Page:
By Leda McDaniel
In most running circles, showing up for a group run with the newest GPS watch or body metrics tracking device (e.g., Aura ring, Whoop band, etc.) will usually lead to some, “ooohs” and “aaaahs,” and maybe even a little bit of envy from other runners. Though information like running pace, sleep quality, and recovery metrics (e.g., HRV) can be helpful in designing an individualized training plan for runners, there may be some hidden downsides to adopting every shiny new piece of technology. For example, posting running routes on Strava for some individuals has led to harassment and comparisons with other runners’ training frequency or volume could lead to overtraining practices. There are also issues with excessive social media use such as following elite runners’ practices and seeing their pictures could lead to negative or unrealistic pressures to look a certain way or attain certain performance metrics.
In Episode #37 of the More Than Miles Podcast, physical therapists Dr. Kate Mihevc Edwards and Dr. Kacy Seynders share some possible negatives of social media use, examples of harassment that female runners face, and tips to improve safety while running. First, they talk about their own experiences being harassed as female runners and some of the lessons that they have learned from these. They also discuss just how prevalent harassment is for female runners and some ideas to improve safety and reduce the chance of harassment while running. In some of these examples, the use of social media, fitness tracking apps (e.g., Strava), and other running technology are involved and so they address how to interact with these platforms in healthy ways.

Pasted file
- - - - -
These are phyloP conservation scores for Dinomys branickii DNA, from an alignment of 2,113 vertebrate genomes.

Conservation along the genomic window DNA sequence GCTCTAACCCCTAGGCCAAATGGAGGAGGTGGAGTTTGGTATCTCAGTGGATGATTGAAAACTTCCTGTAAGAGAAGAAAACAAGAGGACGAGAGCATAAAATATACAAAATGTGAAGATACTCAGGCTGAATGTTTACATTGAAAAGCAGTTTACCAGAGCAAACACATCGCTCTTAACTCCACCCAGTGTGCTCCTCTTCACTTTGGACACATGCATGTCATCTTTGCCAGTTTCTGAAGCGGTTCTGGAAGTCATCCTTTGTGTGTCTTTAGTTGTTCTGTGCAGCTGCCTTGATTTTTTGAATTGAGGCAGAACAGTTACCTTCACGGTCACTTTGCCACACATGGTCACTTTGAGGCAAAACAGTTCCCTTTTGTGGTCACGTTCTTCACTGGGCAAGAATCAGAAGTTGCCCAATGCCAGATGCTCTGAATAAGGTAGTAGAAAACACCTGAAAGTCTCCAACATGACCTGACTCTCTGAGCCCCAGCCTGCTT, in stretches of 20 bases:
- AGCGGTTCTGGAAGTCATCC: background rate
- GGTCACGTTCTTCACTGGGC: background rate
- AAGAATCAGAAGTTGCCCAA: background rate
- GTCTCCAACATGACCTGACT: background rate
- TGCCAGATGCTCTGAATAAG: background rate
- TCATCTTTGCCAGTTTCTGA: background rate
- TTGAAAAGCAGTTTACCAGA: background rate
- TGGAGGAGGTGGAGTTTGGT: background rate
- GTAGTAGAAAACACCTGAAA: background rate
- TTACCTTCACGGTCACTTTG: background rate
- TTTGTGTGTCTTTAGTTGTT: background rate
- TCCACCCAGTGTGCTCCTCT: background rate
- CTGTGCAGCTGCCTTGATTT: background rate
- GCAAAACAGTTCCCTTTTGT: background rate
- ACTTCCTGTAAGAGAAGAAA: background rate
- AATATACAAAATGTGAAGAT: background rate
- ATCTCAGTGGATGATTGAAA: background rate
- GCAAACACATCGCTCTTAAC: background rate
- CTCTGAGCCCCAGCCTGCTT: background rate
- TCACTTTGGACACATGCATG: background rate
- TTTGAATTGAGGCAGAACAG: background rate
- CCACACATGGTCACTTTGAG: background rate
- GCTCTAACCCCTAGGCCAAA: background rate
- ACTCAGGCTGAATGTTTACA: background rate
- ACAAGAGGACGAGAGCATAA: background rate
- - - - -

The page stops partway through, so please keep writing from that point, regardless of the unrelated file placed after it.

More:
How common is harassment among female runners?
It may surprise you (or not) how common sexual harassment is among female runners. Some statistics from a 2021 survey from Runner’s World Magazine report:
60% of women have been harassed while running
25% of women report regular or repeated sexual harassment while running
The survey also reports on the types of harassment that females report and the most common type (at 74% of all of harassment) is sexual harassment. See figure below for other categories:
These statistics are not pleasant findings on their own, but further survey results elucidate just how devastating this could be for female runners:
80% of those who had been harassed changed their running habits
20% of those harassed reduced the amount they ran or stopped running altogether
Only 13% of female runners say they have never feared for their safety when running
The numbers above are sobering indeed and very sad considering the value that most women find in running consistently for overall physical, mental, and emotional wellbeing. Also, an unfortunate truth that emerged from this survey data was that 90% of these women reporting harassment said that the harassment came from men. As stated in a Runner’s World 2021 article discussing these findings, “The fear women feel on the run is real and pervasive.” From Dr. Kate and Dr. Kacy’s perspective, there is a real need to build awareness of how to be safe when running but this should be tempered so that it does not just increase fear of running or cause women to quit running altogether!